February 06, 2019
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1 big thing: Chess schmess. AI tries Pictionary
For several years, computers have made short work of human champions in Go and chess. Now, artificial intelligence researchers are attempting an improbable path even closer to human capability: Pictionary, a guessing game requiring not strategy but the confoundingly hard-to-duplicate quality of common sense.
- Kaveh writes: The effort to play with humans — rather than against them — is a step toward an optimistic future of work in which AI cooperates with people to complete tasks, rather than wiping out workers in large numbers.
What's happening: Researchers at the Allen Institute for Artificial Intelligence have developed an AI program that can play either side side of Pictionary, a game in which one player draws a picture to represent a word or phrase for the other player to guess.
The big picture: Pictionary only seems straightforward. Like so many tasks that come naturally to children, it's a challenge for even the most advanced AI.
- That's because it requires a grasp of nebulous concepts that are common sense to humans, but that no one has figured out how to easily teach computers.
- Try the game here.
The AI player is impressively good, but it doesn't quite feel like a grandmaster yet. If the Allen researchers can make the leap from where they are now to mastering common sense, they will have accomplished a lot: Common sense is hard to define precisely, yet it's an underestimated and central human quality, essential for communication.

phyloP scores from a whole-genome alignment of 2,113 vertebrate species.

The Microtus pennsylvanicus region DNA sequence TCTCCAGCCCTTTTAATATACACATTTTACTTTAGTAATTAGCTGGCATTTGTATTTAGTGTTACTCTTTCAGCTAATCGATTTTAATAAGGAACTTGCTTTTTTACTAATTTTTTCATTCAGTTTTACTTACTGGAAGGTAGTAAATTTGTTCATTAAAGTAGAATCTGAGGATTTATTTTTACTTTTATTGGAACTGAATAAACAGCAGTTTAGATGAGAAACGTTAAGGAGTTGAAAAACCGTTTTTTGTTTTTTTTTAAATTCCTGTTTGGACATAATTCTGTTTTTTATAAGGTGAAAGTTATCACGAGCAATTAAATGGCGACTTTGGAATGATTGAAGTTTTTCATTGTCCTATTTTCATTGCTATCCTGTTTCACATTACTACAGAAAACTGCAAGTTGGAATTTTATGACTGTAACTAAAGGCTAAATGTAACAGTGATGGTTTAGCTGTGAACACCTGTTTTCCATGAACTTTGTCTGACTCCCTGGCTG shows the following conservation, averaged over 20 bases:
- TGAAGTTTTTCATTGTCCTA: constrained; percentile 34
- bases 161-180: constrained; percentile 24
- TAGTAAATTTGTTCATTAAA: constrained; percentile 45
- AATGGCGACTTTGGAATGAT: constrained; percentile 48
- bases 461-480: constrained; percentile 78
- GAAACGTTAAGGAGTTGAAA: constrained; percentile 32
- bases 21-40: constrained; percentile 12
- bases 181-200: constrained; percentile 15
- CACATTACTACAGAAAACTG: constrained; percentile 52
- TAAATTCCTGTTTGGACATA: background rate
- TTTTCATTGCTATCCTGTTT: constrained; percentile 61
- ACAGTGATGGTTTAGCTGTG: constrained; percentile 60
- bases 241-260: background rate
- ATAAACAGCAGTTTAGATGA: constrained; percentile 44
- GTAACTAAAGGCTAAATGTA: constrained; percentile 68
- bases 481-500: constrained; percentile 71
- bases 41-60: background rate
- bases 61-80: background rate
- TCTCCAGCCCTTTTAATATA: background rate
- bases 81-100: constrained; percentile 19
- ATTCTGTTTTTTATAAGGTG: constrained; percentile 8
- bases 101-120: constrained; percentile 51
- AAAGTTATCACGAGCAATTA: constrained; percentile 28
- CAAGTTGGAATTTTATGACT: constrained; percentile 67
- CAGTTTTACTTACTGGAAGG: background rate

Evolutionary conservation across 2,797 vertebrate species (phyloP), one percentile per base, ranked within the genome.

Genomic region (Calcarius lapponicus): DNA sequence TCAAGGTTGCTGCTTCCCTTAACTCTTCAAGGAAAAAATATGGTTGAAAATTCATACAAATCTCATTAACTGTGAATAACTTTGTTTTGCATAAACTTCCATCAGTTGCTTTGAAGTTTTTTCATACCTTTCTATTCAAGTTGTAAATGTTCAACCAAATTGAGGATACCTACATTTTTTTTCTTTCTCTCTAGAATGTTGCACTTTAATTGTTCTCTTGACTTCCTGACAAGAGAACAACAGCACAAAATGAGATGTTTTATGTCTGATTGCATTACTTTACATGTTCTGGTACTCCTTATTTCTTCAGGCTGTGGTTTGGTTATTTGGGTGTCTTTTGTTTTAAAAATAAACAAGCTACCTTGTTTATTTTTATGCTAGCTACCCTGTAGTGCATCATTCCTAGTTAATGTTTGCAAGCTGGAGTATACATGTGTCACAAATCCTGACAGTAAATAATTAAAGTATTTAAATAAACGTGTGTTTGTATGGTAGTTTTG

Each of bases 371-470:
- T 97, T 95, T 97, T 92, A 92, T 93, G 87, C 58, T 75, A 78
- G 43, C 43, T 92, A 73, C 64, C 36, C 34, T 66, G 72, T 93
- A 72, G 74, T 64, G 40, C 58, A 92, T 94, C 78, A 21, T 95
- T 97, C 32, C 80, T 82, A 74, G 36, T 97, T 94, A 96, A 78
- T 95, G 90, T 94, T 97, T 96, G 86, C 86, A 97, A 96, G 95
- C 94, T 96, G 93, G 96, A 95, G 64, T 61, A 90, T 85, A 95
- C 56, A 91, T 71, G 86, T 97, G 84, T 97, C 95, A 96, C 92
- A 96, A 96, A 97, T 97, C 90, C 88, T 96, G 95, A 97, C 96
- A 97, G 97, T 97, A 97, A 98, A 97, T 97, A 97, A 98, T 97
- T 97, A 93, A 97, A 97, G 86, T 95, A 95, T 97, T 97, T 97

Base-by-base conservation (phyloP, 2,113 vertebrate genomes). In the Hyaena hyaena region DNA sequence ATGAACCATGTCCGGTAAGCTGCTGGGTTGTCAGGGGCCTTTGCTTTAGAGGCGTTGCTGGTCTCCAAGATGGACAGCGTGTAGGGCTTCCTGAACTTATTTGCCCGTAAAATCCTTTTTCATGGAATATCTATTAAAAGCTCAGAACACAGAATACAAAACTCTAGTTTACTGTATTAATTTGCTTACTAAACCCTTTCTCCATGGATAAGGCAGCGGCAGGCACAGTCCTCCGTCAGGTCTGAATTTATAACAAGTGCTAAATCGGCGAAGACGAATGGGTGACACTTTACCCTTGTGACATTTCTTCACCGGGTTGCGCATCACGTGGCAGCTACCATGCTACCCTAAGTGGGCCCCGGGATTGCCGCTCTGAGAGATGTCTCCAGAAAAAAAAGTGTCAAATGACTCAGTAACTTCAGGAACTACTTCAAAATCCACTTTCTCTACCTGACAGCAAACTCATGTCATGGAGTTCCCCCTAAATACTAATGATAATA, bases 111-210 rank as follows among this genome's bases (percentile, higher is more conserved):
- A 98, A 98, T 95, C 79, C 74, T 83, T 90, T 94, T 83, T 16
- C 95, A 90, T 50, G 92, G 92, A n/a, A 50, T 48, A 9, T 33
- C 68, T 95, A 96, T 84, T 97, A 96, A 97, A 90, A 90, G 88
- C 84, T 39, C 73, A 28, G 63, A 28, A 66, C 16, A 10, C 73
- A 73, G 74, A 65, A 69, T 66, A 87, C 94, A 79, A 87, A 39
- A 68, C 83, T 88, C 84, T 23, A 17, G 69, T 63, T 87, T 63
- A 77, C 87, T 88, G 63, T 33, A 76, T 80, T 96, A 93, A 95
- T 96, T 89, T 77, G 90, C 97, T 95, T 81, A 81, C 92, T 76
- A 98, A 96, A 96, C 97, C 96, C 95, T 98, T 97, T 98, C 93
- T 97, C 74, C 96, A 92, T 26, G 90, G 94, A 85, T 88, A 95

- An important point: It's also a key stepping stone to machine intelligence that matches or surpasses human capabilities.
What they did: The Allen researchers' AI watched humans play 100,000 games. It was also taught how to find words that have characteristics in common — like bread, fruit and food.
Kaveh had a couple of experts play the game:
- Stefaan Verhulst, who researches human-computer interaction at New York University, said the AI reasons its way to a guess like a human would. That's something that would be useful, say, where a computer is missing important information and has to fill in the blanks, he said.
- But, but, but: Dileep George, co-founder of the AI company Vicarious, said the player is still far from exhibiting genuine common sense. He likened it to the auto-complete feature on smartphones — a system that can guess what a user intends to type, but doesn't have a deep understanding of the world.
Watching the computer tells us something about people, too. Since the AI trained by watching humans play, it has absorbed some human biases.
- In one game, Kaveh was assigned the phrase "couple buying a car." He drew two men, a dollar bill and a car, but the system couldn't guess the phrase. He added a wedding ring between the men, but it still didn't understand.
- When he changed one of the men to a women, the AI immediately guessed correctly.